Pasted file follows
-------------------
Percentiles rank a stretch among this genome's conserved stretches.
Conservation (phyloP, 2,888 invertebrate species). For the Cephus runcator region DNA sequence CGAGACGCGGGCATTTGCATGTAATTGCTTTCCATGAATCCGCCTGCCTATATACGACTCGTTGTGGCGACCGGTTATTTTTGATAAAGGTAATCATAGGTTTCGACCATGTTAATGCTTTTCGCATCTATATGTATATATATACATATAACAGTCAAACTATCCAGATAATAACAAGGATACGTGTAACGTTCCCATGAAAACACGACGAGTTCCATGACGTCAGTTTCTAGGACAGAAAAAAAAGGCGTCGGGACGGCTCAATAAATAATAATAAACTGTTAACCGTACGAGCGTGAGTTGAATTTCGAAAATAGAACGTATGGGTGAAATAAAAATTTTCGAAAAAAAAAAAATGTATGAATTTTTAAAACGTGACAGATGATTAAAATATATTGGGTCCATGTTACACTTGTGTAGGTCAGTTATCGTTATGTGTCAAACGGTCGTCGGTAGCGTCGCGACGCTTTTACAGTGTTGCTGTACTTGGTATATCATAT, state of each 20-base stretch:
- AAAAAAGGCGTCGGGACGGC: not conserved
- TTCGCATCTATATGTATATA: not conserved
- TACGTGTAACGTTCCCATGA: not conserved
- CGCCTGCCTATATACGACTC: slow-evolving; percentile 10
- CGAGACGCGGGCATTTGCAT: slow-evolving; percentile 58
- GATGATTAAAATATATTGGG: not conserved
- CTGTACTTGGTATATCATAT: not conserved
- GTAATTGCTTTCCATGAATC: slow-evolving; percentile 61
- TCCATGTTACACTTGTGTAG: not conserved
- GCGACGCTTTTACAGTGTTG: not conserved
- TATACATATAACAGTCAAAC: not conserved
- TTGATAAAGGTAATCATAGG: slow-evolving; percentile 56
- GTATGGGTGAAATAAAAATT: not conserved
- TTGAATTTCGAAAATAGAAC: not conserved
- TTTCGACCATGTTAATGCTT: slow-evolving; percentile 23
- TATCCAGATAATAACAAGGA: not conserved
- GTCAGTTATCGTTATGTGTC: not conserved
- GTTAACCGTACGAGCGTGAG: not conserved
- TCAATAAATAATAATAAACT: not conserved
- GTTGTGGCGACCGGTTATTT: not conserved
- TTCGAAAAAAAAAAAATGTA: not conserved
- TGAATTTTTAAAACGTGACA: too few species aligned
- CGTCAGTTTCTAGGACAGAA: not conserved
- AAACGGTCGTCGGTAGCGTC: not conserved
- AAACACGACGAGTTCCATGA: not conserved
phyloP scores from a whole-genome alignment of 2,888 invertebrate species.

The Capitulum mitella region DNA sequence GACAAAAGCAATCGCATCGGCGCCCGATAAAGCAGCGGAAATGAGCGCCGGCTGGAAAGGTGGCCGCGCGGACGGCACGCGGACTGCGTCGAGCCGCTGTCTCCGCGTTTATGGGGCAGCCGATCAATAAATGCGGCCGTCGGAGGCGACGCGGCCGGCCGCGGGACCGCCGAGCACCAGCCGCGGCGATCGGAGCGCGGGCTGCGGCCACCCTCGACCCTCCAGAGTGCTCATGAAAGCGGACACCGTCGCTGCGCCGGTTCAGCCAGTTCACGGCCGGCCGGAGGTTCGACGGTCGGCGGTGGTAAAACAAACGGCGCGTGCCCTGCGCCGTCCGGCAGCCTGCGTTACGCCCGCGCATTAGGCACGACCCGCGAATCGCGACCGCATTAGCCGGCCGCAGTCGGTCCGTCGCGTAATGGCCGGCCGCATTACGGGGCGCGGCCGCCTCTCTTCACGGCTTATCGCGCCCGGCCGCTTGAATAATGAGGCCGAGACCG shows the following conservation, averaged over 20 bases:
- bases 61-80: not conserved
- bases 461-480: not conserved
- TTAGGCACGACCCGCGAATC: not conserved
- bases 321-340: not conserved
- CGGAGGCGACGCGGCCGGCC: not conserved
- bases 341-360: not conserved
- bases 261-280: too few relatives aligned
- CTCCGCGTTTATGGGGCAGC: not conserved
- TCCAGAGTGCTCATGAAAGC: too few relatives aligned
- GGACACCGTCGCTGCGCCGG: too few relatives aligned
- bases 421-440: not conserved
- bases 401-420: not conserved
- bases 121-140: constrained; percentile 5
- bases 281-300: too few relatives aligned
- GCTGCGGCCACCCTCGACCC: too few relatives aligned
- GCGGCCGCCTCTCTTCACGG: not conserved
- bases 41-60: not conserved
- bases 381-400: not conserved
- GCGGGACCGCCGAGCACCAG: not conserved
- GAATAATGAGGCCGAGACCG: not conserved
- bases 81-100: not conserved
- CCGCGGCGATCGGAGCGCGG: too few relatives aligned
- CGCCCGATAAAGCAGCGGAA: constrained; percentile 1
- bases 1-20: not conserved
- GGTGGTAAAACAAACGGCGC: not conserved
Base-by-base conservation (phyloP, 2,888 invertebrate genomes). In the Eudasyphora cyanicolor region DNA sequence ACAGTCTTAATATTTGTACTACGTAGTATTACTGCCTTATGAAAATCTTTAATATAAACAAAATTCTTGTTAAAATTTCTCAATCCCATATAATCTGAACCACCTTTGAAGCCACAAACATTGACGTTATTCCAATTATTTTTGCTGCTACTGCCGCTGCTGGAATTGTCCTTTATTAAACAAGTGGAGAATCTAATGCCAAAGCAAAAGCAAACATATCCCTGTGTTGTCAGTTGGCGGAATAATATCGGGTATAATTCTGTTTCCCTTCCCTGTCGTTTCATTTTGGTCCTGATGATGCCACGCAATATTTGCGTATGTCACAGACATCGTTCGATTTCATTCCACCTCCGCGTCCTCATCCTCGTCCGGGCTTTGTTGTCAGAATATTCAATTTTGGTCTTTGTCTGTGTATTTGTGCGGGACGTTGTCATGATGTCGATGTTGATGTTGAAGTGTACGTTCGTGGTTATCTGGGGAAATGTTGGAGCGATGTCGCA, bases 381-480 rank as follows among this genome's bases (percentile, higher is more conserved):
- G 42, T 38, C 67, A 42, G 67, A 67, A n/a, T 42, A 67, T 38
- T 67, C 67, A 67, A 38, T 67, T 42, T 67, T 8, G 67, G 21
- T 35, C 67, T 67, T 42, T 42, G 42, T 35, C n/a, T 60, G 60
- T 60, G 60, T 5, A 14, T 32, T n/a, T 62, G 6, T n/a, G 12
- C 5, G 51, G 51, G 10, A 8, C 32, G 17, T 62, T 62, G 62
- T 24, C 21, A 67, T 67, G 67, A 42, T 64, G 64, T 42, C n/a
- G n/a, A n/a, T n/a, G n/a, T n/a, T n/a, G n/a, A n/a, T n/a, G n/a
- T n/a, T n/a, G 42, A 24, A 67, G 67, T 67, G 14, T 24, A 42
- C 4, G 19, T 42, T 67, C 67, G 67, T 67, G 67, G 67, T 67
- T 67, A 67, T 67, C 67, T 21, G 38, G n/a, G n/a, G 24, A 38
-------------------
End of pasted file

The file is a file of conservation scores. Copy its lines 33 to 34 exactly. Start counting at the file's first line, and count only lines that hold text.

- bases 321-340: not conserved
- CGGAGGCGACGCGGCCGGCC: not conserved